Ivan Snoeckx November 21st, 2007 01:51 PM


Originally Posted by Mike Marriage (Post 779303)
I would have gone whole hog on a F350 if the low-light performance was better.

The low-light performance of the PDW-F330 and PDW-F350 is probably going to be better with a future firmware upgrade.

The new dual layer camcorders, PDW-F335 and PDW-F355 already have this "Low-Noise Mode". The low-noise mode allows you to obtain clear video with little noise under low light conditions. It has three seetings. OFF, 1 and 2.

OFF: standard setting (factory default)

1: reduce noise by using the noise circuits, without lowering the sensitivity. Resolutions and gradations under low light are slightly lower.

2: reduce noise more then the 1 setting by lowering the sensitivity. Compared to the OFF setting, sesitivity is 20% lower, and the dynamic range is about 20% lower. (Sensitivity declines to about F8, compared to the standard F9).

Hope this helps!

Arild Pedersen November 21st, 2007 02:20 PM

I used the EX1 for a minute on show in Oslo and left with a painful wrist. I felt it's to heavy on the left side. Too tricky to stabilize the camcorder with my left hand and at the same time control the lens.
Im going to use EX1 as my second camera and use it with a Glidecam rig.

Thierry Humeau November 21st, 2007 03:50 PM

I too after having played with an EX for a day feel that it definetly needs some kind of support for handheld work. I do not like some of the complicated braces you often see and would favor instead something very simple and light such as the S-800 Pro Shoulder Rest #106 made by Video Innovators ( http://videoinnovators.com/product2.html ). It basic but the ergonmocis seem pretty good. Though, It would be nice if the handle orientation could be adjusted.

A very important thing for me is to be able to switch from shoulder work to a tripod mount fairly quickly. In order to allow this, I would have to mount the tripod plate right on the brace so you can set the camera on a tripod without taking it off the brace. looks like the Pro Shoulder would allow this. The last hurdle would be to have an easy way to trigger the camera on/off with a simple REC switch on the brace handle but I do not know what is available to do this.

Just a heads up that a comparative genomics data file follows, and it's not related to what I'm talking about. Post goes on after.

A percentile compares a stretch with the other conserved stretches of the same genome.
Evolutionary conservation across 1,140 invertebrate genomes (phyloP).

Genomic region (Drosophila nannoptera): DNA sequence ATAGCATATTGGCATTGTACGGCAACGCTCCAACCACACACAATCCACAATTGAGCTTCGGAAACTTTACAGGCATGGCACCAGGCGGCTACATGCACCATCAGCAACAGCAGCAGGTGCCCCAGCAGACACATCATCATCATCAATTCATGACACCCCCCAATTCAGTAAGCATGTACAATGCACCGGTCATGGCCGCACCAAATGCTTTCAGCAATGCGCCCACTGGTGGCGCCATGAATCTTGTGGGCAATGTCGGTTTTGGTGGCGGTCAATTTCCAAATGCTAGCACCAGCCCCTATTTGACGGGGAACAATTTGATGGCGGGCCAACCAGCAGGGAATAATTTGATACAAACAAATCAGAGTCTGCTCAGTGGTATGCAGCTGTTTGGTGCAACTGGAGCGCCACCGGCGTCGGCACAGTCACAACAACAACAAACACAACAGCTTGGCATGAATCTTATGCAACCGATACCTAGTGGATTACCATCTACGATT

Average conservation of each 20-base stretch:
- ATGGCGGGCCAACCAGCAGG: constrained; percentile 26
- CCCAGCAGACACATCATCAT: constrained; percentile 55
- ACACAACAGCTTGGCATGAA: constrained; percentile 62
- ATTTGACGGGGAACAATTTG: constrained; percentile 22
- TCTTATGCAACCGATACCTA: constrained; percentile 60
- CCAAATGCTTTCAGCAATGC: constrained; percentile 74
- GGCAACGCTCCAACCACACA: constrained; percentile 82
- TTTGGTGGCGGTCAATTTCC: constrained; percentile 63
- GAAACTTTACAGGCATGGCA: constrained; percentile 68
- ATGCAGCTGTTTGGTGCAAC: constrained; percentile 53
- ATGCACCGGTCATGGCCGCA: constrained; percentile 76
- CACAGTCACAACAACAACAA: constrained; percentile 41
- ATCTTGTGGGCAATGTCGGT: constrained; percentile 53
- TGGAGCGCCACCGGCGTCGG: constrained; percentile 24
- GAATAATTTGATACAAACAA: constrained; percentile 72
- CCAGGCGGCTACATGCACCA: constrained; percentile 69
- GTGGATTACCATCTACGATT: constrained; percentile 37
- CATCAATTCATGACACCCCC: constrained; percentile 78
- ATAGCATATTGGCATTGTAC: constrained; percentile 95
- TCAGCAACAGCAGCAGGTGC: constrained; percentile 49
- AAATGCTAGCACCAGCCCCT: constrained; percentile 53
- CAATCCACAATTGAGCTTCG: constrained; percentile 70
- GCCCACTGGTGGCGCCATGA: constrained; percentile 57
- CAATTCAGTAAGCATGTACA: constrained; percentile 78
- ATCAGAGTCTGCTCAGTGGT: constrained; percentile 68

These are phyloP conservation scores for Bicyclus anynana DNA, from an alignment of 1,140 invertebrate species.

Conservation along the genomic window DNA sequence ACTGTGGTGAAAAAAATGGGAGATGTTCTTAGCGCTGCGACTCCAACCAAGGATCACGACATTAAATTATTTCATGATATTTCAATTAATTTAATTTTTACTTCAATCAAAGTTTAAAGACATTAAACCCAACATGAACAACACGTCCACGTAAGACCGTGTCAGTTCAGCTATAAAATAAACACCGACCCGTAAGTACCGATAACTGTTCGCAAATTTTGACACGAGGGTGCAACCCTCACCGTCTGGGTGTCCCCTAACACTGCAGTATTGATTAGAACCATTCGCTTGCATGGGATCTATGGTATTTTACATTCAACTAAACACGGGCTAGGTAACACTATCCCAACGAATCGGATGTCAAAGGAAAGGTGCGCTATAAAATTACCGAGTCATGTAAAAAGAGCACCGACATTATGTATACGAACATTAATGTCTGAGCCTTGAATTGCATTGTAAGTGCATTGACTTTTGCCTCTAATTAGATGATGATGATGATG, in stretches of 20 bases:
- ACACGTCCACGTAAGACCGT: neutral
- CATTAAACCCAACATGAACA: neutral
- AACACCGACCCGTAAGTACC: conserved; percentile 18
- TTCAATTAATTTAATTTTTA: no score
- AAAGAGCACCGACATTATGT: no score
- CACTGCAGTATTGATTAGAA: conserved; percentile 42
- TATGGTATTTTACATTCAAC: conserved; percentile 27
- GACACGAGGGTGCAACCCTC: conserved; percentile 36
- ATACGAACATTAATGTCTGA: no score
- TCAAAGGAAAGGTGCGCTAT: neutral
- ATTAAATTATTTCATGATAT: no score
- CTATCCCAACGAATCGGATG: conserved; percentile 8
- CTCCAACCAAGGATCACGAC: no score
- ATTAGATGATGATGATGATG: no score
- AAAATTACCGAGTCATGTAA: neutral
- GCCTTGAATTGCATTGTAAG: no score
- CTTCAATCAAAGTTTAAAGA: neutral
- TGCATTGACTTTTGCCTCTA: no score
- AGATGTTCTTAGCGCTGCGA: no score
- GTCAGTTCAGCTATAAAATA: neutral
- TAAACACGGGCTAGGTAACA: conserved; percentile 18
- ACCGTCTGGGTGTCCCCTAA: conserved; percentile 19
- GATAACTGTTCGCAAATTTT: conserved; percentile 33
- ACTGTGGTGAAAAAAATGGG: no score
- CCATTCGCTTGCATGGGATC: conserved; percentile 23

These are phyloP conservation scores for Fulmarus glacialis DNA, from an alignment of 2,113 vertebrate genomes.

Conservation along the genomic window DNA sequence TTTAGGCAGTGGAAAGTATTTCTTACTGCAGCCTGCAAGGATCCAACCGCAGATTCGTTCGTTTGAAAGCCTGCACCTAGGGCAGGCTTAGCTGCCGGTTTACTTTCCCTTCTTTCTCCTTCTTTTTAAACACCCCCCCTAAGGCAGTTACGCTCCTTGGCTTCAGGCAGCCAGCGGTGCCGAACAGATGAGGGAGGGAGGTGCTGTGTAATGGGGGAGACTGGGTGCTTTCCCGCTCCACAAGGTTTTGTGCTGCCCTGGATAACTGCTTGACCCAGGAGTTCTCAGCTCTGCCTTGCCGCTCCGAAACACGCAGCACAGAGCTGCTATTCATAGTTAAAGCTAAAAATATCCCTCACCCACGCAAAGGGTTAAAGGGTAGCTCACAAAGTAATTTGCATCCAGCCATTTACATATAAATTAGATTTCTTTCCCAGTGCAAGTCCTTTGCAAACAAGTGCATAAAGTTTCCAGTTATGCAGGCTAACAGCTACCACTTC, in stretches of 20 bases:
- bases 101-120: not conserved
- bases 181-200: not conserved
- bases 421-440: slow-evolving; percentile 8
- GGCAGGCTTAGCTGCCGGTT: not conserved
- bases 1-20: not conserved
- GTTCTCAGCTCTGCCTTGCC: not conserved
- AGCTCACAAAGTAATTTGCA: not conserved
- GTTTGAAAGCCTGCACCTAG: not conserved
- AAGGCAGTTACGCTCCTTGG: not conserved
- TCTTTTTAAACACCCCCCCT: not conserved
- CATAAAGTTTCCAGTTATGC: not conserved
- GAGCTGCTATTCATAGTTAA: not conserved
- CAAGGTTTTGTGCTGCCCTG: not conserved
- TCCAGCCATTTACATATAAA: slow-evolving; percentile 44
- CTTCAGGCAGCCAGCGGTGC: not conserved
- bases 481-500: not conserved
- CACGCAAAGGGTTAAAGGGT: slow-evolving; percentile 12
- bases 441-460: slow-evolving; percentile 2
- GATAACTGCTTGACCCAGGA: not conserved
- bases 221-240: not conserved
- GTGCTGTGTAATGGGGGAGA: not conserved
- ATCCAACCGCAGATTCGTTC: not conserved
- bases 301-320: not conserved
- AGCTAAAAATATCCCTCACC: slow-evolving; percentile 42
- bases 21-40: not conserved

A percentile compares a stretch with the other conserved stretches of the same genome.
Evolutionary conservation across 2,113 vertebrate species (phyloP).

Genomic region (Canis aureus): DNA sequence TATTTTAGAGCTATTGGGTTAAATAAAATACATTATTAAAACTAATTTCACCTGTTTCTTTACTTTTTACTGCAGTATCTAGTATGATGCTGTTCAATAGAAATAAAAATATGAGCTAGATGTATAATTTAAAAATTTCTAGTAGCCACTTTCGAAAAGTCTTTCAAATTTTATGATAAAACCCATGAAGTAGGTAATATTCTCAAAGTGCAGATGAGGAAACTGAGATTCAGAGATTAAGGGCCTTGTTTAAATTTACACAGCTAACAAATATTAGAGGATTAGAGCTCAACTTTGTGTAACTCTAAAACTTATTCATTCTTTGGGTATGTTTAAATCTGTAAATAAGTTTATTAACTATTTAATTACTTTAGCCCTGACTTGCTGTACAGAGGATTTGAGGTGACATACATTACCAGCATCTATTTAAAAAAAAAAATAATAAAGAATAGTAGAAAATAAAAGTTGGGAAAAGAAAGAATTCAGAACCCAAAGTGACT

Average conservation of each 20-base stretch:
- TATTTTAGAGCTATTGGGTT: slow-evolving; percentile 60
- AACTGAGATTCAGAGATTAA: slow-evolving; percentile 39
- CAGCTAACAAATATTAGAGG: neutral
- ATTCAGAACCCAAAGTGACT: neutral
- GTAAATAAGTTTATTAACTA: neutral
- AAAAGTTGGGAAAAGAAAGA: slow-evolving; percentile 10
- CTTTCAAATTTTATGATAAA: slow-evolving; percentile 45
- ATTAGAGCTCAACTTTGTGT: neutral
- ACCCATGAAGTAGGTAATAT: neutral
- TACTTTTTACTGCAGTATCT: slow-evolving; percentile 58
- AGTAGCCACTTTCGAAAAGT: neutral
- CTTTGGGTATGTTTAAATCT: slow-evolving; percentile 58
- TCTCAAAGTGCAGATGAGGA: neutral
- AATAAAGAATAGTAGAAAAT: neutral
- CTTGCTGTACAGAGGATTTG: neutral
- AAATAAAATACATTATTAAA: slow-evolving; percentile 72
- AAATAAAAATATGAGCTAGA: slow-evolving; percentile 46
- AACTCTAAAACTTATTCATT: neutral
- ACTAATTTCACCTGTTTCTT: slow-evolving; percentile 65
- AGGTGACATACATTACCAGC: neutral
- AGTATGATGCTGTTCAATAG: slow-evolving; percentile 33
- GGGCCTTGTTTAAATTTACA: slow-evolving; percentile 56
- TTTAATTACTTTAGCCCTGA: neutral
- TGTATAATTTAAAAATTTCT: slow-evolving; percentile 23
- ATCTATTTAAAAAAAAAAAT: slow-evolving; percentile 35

Any thoughts?


Dennis Kane November 21st, 2007 04:11 PM

DV Multi rig
I use the DV Multirig; http://www.dvtec.tv/id33.html
I use this device on my Sony HVR A1 and I would not shoot any handheld camera without it. It takes the weight (admittedly the A1 doesn't weigh that much) off my arms and most importantly it reduces camera shake. I mount the multirig right to my Gitzo fluid head and use the Varizoom lanc controller to give me one button push/on. ( I do not know if the EX has lanc support )I do not have the new Sony XDCAM EX yet, but my experience with the Multirig tells me this brace should work fine. It also has shoulder support capabilities but I find I get much smoother shots when walking by not using the shoulder brace, keeping the camera away from my moving body.
D Kane

Mike Marriage November 21st, 2007 07:19 PM

Thanks for the replies.

All of these rigs are compromised workarounds and don't really replicate a camera which has been designed to be shoulder mounted.

Handhelds do have a place - in fact I'm looking to buy one for a B camera, but I'd like to see Sony looking after the customer ahead of profits and offering a shoulder mount version of teh EX1 like they have with the new HDV units.

I think there is space for such a camera between the EX1 and the F3XX.